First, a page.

You won’t see better contributed content than this piece posted last month on VentureBeat. Written by Gusto CTO and co-founder Eddie Kim, the piece is true thought leadership. It plants the flag and, even better, busts a myth.
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Former AP, PC Week and Computerworld journalist Bob Scheier helps develop thought leadership content for global B2B companies. He is very, very good at it. In this Q&A, Bob shares tips and tricks for getting techies to come across with clear, usable insight.
SWMS contributor Bob Scheier writes: Everyone and their brother seems to be looking for “thought leadership” these days – the unique, thoughtful insights that show you understand the technology you sell, and the industry you’re selling into.
Protocol has not only hired a boatload of top journalists in its first 18 months, but also has recruited almost 200 contributors whose work appears in a thought leadership vertical called Braintrust. If you represent thought leaders, you’ll enjoy this Q&A with Protocol associate editor Kevin McAllister — your pitch contact — and Protocol president Tammy Wincup.
Andreessen Horowitz is looking to hire an editor to manage guest posts. The VC firm’s 936-word want ad reveals much about good contributed content. PR pros can go to school on this one, using these universal insights when pitching any outlet.
The Wall Street Journal is about to ramp up The Experts, the contributed content operation affiliated with Journal Report. WSJ is open to vetting new “panelists” (contributors) in each of six areas: energy, health, leadership, retirement, small business and wealth management.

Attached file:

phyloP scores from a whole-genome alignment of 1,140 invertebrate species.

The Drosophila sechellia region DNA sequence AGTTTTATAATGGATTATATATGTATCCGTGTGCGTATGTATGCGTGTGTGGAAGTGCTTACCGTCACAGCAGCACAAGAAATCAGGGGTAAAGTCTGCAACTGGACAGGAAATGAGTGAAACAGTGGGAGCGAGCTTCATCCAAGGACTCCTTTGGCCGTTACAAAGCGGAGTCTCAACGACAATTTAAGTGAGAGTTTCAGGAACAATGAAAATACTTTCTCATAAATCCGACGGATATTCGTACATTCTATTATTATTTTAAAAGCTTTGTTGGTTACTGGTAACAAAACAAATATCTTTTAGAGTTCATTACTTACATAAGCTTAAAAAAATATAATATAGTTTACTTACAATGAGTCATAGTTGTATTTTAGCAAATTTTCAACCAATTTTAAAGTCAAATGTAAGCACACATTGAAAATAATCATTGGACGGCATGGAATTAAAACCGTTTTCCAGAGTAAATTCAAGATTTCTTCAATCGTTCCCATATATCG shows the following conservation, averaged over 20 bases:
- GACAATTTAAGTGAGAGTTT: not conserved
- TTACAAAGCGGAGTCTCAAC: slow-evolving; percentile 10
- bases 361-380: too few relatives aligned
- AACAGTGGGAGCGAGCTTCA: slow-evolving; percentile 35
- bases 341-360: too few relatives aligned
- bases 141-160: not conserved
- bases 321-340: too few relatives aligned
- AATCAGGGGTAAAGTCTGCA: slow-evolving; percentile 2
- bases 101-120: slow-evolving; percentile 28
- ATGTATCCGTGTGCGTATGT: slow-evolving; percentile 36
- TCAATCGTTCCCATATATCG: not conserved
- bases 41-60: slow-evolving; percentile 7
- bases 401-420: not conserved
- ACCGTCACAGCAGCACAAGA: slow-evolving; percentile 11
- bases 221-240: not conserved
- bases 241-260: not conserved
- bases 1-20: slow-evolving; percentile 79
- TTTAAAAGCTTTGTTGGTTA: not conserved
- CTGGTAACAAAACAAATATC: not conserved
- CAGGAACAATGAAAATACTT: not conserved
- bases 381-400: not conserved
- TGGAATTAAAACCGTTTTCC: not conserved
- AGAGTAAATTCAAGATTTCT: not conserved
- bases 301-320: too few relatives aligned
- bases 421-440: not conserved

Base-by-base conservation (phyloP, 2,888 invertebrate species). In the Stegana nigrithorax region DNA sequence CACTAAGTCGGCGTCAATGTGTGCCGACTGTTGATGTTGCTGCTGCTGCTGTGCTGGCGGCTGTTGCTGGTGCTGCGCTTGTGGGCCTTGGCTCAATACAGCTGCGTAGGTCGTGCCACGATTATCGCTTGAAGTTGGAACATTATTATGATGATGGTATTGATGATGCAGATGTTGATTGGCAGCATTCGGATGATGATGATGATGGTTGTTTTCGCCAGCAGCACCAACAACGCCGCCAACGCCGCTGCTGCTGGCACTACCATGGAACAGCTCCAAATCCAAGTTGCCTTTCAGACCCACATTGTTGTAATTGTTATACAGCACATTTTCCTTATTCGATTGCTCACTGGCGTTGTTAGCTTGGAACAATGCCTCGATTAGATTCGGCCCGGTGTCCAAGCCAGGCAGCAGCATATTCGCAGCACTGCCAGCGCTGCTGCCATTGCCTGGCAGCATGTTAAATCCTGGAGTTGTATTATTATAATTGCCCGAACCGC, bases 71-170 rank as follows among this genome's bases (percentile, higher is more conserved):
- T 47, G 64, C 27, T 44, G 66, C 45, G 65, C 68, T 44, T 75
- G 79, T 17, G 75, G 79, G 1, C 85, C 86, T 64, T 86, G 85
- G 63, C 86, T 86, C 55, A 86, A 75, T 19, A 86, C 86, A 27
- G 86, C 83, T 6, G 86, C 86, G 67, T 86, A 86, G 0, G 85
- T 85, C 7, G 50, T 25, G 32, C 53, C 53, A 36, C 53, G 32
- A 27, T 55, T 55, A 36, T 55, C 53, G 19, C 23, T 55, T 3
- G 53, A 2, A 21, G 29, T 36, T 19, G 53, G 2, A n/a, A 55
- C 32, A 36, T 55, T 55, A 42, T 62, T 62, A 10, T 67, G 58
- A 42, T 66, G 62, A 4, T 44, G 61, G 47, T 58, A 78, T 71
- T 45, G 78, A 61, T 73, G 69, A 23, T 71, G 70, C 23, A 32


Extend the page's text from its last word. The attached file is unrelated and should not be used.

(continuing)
— Updated Mar. 2, 2021 — Here is our latest and best list of titles and authors known to produce CEO profiles. The possibilities on one hand have shrunk considerably. On the other, literally dozens of publications will consider CEO pitches — but the context has to be there.
Nothing brings PR anxiety like crickets, especially when you pitch contributed content and include the submission. Was the pitch bad? Was the piece bad, or both? Or neither! Or maybe “they just didn’t see it, so I’ll ‘float it to the top of their in-box’ in a day or two.”
Here’s how Mike Isaac presents himself. A single perfunctory paragraph doesn’t cut it anymore in a world of disinformation and synthetic, AI-generated content where no one really knows the agenda. The NYT wants to get out in front of that, especially before the 2024 elections heat up. Read the background behind this in Vanity Fair.
Recent research from Semrush, a data partner of ours, reveals the most searched societal issues based on average monthly Google searches between January 2019 and June 2023, and how they rank across 35 countries. Searches related to mental health are skyrocketing.
Says Digiday today: 40 percent of Gen Z uses TikTok or Instagram when searching for lunch recommendations. The younger you go, the tighter the grip held by platforms. Musk’s calculation that few will ever leave X might not be too far off in the long run.